the higher frequencyof this complicationafter local block, port do not always prevent these potentially deforming
with or without systemically administered analgesics, forces, particularly in comminutedfractures. In unstable
tends to support this belief. fractures, weprefer to use external pin fixation in order to
Post-fracture arthrosis was the second most common maintain a distracting force, prevent collapse, and allow
complication in our patients, yet often it went unrecog- the volar fragmentsof the cortex to unite in goodposition.
nized for sometime. Subtle forms of this arthrosis are re- Wehave used this methodfor patients in whomreduction
sponsible for a large portion of the weaknessof grip and of the fracture was lost after cast immobilizationand also
limited motion that are commonlyseen after this fracture. for potentially unstable intra-articular fractures (Frykman
Whenthe condition is recognized, the patient often can be Types V through VIII), and have achieved satisfactory re-
improvedby conservative measures, such as splinting, the sults 3. ~
local injection of steroids, and the use of salicylates. Open reduction of Coltes’ fracture is rarely advo-
Operative treatment for radiocarpal arthrosis Wasneces- cated, despite the need for accurate reduction of the frac-
sary in only nine patients in our series. The radio-ulnar ar- ture s. Becausethe functional results so closely parallel the
throsis that was seen in twenty-seven patients mostly anatomical results, it is our practice that whenclosed re-
stemmedfrom the inability to obtain an adequate anatomi- duction, including the use of external pin fixation, is not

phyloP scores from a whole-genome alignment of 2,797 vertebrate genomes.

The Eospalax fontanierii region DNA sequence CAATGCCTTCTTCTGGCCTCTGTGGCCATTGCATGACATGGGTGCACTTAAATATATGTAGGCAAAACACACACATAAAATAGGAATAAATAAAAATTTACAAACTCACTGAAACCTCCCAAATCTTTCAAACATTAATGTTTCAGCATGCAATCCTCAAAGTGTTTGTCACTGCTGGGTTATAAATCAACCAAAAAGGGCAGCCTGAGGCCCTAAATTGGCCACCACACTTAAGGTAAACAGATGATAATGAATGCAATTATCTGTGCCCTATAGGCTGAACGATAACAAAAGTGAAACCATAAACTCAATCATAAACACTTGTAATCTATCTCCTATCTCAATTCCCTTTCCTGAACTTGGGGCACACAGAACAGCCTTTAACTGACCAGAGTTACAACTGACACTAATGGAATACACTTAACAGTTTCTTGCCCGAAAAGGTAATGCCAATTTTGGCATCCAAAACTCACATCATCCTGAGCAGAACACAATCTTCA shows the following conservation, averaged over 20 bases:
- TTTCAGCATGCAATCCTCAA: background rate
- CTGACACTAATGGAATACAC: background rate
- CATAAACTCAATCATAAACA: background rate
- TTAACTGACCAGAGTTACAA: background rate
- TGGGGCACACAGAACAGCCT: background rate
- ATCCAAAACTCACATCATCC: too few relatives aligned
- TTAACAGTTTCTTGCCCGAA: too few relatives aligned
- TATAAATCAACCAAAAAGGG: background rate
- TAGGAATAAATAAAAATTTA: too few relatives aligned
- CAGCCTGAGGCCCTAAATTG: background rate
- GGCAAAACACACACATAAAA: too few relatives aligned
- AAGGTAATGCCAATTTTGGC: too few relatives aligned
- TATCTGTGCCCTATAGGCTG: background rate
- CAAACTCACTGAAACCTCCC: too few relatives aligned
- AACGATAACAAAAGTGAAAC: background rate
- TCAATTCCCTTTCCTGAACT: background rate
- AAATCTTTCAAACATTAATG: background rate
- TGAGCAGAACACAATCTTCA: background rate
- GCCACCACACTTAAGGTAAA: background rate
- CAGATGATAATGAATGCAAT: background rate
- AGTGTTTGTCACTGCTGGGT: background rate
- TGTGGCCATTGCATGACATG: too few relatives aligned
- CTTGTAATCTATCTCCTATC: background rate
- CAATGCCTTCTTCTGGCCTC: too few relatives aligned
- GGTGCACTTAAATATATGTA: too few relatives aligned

cal reduction, manifested in two ways. One was successful, open reduction is indicated. Definite criteria
malalignmentof the sigmoid notch of the distal end of the for open reduction of Colles’ fractures have not been
radius with the ulnar head, owing to radial deviation and completely formulated, but for the present the technique
dorsiflexion of the distal radial component.The other was should be more strongly considered for use in youngadults
inadequate restoration of length to maintain the normal re- in whomcomminuted, unstable intra-articular fractures
lationship of the radio-ulnar joint. This problemwas sig- have been treated unsuccessfully by closed reduction
nificant enoughto require surgical treatment in nineteen of techniques.
the twenty-seven patients. Webelieve that the common The incidence of complications from Colles’ fractures
technique of reduction and immobilization in full prona- reported here does not differ significantly from the types
tion with ulnar deviation so that the distal end of the ulna and frequency of problems reported by others. Frykman
provides stability is mechanicallyunsound, particularly in noted the significant sequelae of radio-ulnar arthrosis
displaced, highly Comminuted fractures. The distal (18.6 per cent), shoulder-hand syndrome(2 per cent),
radio-ulnar joint often is unstable, and any radio-ulnar sub- peripheral neuropathy (315 per cent) in his series of 430
luxation or dislocation that exists is only increased by im- "’cases. He found that symptomsat the distal radio-ulnar
mobilizing the hand in full pronation. The end result may joint weremost frequently related to fractures into the joint
be that rotation of the forearm, especially supination, be- (41 per cent) combinedwith dorsal angulation and shorten-
/comes severely limited. ing of the distal end of the radius. Lippmanand. Lidstr6m
Weagree with Sarmiento et al., and others ~,6, that had similar findings (10 per cent and 15 per cent inci-
the best position for maintaining normal alignment and dences of radio-ulnar arthrosis, respectively) and stressed